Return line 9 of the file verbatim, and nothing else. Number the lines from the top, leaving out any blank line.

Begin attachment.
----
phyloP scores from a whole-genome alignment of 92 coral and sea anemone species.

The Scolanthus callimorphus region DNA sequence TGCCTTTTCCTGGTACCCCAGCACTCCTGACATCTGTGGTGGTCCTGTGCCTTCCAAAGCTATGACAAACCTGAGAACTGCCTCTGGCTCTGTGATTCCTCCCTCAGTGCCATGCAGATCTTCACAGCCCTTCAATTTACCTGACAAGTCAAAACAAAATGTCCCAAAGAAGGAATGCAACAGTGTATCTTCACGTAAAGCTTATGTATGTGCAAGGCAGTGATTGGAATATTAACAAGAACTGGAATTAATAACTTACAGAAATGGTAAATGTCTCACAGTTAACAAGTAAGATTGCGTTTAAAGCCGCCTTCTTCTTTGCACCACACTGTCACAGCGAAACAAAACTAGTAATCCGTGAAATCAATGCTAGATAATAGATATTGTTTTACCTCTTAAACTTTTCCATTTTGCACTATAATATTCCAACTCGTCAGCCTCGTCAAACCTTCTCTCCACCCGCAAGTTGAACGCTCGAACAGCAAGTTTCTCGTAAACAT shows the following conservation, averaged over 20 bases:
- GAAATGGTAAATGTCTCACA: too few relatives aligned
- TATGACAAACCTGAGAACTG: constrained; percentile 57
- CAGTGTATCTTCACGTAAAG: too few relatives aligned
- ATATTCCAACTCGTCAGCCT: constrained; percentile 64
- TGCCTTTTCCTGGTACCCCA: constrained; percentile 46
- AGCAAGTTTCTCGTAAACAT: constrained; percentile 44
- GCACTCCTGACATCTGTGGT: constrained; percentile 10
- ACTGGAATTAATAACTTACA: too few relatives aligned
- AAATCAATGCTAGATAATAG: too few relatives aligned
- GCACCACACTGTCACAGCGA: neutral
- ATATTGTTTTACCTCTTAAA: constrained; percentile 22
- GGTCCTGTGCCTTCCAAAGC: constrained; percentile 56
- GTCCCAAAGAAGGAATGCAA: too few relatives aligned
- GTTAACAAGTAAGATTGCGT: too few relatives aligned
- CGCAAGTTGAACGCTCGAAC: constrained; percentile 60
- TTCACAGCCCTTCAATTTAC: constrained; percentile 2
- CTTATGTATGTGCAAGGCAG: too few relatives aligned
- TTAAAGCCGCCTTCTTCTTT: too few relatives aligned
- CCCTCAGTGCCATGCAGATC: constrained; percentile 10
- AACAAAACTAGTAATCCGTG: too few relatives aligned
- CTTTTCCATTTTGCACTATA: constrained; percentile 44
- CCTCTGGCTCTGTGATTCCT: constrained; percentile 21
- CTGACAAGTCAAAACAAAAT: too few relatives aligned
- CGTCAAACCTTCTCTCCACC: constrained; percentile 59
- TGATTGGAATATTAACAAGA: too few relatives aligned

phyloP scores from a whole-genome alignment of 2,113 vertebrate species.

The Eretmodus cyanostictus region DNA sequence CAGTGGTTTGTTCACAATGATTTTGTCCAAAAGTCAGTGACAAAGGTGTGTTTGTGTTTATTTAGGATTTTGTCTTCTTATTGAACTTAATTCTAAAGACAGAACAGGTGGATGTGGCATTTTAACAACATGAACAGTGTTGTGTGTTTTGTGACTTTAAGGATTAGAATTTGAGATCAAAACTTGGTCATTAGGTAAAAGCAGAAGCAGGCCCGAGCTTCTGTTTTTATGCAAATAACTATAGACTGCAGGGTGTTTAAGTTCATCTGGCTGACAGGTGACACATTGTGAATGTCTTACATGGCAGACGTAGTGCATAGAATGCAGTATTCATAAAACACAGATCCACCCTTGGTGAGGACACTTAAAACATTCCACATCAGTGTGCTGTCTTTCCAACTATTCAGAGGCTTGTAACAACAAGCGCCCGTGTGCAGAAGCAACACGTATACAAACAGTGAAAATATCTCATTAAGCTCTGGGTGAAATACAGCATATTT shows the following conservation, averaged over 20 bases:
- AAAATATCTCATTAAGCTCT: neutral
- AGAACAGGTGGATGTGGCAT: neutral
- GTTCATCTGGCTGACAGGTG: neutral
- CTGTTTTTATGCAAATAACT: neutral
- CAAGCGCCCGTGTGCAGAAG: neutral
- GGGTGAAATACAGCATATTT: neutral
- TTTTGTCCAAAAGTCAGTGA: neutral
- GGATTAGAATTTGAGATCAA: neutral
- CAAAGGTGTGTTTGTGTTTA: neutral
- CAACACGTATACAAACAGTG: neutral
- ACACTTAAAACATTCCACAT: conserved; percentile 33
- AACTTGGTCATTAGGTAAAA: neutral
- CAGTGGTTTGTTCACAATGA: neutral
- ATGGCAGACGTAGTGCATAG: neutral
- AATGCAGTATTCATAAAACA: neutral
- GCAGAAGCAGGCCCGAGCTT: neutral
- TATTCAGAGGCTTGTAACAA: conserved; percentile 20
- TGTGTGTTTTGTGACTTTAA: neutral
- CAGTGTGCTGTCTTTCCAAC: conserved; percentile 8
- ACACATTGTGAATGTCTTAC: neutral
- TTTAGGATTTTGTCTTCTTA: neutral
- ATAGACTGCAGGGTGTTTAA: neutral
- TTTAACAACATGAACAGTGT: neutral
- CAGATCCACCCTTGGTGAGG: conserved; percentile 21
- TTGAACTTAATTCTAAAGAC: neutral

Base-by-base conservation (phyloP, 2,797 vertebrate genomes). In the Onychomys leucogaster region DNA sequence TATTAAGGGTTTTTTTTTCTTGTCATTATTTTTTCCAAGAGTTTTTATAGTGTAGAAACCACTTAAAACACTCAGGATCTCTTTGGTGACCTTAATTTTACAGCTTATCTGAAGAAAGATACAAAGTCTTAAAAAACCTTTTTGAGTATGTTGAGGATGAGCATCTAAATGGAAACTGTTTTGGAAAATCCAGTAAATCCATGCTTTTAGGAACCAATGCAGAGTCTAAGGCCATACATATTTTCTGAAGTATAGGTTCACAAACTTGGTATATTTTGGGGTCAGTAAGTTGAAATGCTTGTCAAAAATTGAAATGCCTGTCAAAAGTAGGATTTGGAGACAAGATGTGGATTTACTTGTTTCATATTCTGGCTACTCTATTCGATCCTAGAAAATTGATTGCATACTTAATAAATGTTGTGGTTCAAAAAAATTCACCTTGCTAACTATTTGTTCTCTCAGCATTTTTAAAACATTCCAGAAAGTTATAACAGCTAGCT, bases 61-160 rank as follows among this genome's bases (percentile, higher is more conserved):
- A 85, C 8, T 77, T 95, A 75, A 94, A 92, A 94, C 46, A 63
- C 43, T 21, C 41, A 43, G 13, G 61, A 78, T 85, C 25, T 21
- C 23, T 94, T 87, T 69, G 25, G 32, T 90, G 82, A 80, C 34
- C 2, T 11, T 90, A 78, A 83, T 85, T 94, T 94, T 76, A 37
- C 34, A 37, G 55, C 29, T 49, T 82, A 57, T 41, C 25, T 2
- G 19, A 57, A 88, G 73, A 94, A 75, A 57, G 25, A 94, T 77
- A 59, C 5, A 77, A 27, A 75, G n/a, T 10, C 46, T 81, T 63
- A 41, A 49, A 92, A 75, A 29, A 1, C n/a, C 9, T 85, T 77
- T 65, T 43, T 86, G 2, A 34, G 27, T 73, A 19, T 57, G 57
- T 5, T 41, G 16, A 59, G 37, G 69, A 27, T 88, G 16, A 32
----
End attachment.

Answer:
- GCACTCCTGACATCTGTGGT: constrained; percentile 10